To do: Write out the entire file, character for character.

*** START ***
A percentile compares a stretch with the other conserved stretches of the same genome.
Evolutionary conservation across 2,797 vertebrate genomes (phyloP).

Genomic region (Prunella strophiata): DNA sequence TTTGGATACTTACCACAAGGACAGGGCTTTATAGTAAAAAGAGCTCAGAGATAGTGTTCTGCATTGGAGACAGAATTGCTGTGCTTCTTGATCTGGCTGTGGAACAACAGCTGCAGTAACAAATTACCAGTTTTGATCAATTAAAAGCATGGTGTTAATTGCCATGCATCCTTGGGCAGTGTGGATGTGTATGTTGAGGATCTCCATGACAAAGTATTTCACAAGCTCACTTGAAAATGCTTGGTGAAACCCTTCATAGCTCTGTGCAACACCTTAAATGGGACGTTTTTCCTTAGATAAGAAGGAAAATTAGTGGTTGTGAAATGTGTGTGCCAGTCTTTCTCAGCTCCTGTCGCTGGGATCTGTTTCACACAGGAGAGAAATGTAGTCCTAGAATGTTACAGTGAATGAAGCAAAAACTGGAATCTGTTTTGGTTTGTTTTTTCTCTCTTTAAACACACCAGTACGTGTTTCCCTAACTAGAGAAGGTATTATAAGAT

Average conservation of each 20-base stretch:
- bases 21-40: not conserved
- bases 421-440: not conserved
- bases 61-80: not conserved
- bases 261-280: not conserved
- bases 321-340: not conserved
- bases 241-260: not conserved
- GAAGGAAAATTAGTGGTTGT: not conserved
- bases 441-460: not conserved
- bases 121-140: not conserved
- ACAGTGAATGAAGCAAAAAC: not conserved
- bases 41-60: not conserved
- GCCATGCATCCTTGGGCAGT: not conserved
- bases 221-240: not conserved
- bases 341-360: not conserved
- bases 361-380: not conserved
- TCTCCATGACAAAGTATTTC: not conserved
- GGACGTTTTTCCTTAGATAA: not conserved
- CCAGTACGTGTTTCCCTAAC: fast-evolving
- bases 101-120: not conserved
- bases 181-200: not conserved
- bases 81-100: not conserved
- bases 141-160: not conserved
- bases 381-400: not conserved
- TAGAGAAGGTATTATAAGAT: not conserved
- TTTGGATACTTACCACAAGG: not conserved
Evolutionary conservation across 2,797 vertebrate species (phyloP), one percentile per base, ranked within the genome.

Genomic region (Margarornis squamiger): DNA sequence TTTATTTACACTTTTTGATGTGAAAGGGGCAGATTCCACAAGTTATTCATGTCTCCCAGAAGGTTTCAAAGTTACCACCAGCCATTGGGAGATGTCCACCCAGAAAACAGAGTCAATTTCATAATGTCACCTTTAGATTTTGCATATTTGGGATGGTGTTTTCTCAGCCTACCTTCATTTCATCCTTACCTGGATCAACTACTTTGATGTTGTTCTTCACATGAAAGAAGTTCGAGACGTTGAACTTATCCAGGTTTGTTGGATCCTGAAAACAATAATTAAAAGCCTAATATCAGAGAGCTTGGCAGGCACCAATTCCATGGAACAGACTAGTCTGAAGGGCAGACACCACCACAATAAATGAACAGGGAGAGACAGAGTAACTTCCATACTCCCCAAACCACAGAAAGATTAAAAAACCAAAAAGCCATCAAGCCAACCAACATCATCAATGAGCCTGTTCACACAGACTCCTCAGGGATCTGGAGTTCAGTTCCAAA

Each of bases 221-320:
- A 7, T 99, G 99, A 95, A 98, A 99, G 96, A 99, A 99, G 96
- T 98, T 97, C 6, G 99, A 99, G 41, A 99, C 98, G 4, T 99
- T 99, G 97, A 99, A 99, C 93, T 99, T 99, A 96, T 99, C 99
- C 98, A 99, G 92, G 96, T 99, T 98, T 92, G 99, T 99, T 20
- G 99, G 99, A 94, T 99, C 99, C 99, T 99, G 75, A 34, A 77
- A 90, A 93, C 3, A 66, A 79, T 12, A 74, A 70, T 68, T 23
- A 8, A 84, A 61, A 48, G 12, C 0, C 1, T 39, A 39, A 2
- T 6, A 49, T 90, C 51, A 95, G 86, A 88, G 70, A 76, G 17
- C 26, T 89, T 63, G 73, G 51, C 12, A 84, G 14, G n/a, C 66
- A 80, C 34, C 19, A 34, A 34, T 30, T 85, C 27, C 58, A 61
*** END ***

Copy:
A percentile compares a stretch with the other conserved stretches of the same genome.
Evolutionary conservation across 2,797 vertebrate genomes (phyloP).

Genomic region (Prunella strophiata): DNA sequence TTTGGATACTTACCACAAGGACAGGGCTTTATAGTAAAAAGAGCTCAGAGATAGTGTTCTGCATTGGAGACAGAATTGCTGTGCTTCTTGATCTGGCTGTGGAACAACAGCTGCAGTAACAAATTACCAGTTTTGATCAATTAAAAGCATGGTGTTAATTGCCATGCATCCTTGGGCAGTGTGGATGTGTATGTTGAGGATCTCCATGACAAAGTATTTCACAAGCTCACTTGAAAATGCTTGGTGAAACCCTTCATAGCTCTGTGCAACACCTTAAATGGGACGTTTTTCCTTAGATAAGAAGGAAAATTAGTGGTTGTGAAATGTGTGTGCCAGTCTTTCTCAGCTCCTGTCGCTGGGATCTGTTTCACACAGGAGAGAAATGTAGTCCTAGAATGTTACAGTGAATGAAGCAAAAACTGGAATCTGTTTTGGTTTGTTTTTTCTCTCTTTAAACACACCAGTACGTGTTTCCCTAACTAGAGAAGGTATTATAAGAT

Average conservation of each 20-base stretch:
- bases 21-40: not conserved
- bases 421-440: not conserved
- bases 61-80: not conserved
- bases 261-280: not conserved
- bases 321-340: not conserved
- bases 241-260: not conserved
- GAAGGAAAATTAGTGGTTGT: not conserved
- bases 441-460: not conserved
- bases 121-140: not conserved
- ACAGTGAATGAAGCAAAAAC: not conserved
- bases 41-60: not conserved
- GCCATGCATCCTTGGGCAGT: not conserved
- bases 221-240: not conserved
- bases 341-360: not conserved
- bases 361-380: not conserved
- TCTCCATGACAAAGTATTTC: not conserved
- GGACGTTTTTCCTTAGATAA: not conserved
- CCAGTACGTGTTTCCCTAAC: fast-evolving
- bases 101-120: not conserved
- bases 181-200: not conserved
- bases 81-100: not conserved
- bases 141-160: not conserved
- bases 381-400: not conserved
- TAGAGAAGGTATTATAAGAT: not conserved
- TTTGGATACTTACCACAAGG: not conserved
Evolutionary conservation across 2,797 vertebrate species (phyloP), one percentile per base, ranked within the genome.

Genomic region (Margarornis squamiger): DNA sequence TTTATTTACACTTTTTGATGTGAAAGGGGCAGATTCCACAAGTTATTCATGTCTCCCAGAAGGTTTCAAAGTTACCACCAGCCATTGGGAGATGTCCACCCAGAAAACAGAGTCAATTTCATAATGTCACCTTTAGATTTTGCATATTTGGGATGGTGTTTTCTCAGCCTACCTTCATTTCATCCTTACCTGGATCAACTACTTTGATGTTGTTCTTCACATGAAAGAAGTTCGAGACGTTGAACTTATCCAGGTTTGTTGGATCCTGAAAACAATAATTAAAAGCCTAATATCAGAGAGCTTGGCAGGCACCAATTCCATGGAACAGACTAGTCTGAAGGGCAGACACCACCACAATAAATGAACAGGGAGAGACAGAGTAACTTCCATACTCCCCAAACCACAGAAAGATTAAAAAACCAAAAAGCCATCAAGCCAACCAACATCATCAATGAGCCTGTTCACACAGACTCCTCAGGGATCTGGAGTTCAGTTCCAAA

Each of bases 221-320:
- A 7, T 99, G 99, A 95, A 98, A 99, G 96, A 99, A 99, G 96
- T 98, T 97, C 6, G 99, A 99, G 41, A 99, C 98, G 4, T 99
- T 99, G 97, A 99, A 99, C 93, T 99, T 99, A 96, T 99, C 99
- C 98, A 99, G 92, G 96, T 99, T 98, T 92, G 99, T 99, T 20
- G 99, G 99, A 94, T 99, C 99, C 99, T 99, G 75, A 34, A 77
- A 90, A 93, C 3, A 66, A 79, T 12, A 74, A 70, T 68, T 23
- A 8, A 84, A 61, A 48, G 12, C 0, C 1, T 39, A 39, A 2
- T 6, A 49, T 90, C 51, A 95, G 86, A 88, G 70, A 76, G 17
- C 26, T 89, T 63, G 73, G 51, C 12, A 84, G 14, G n/a, C 66
- A 80, C 34, C 19, A 34, A 34, T 30, T 85, C 27, C 58, A 61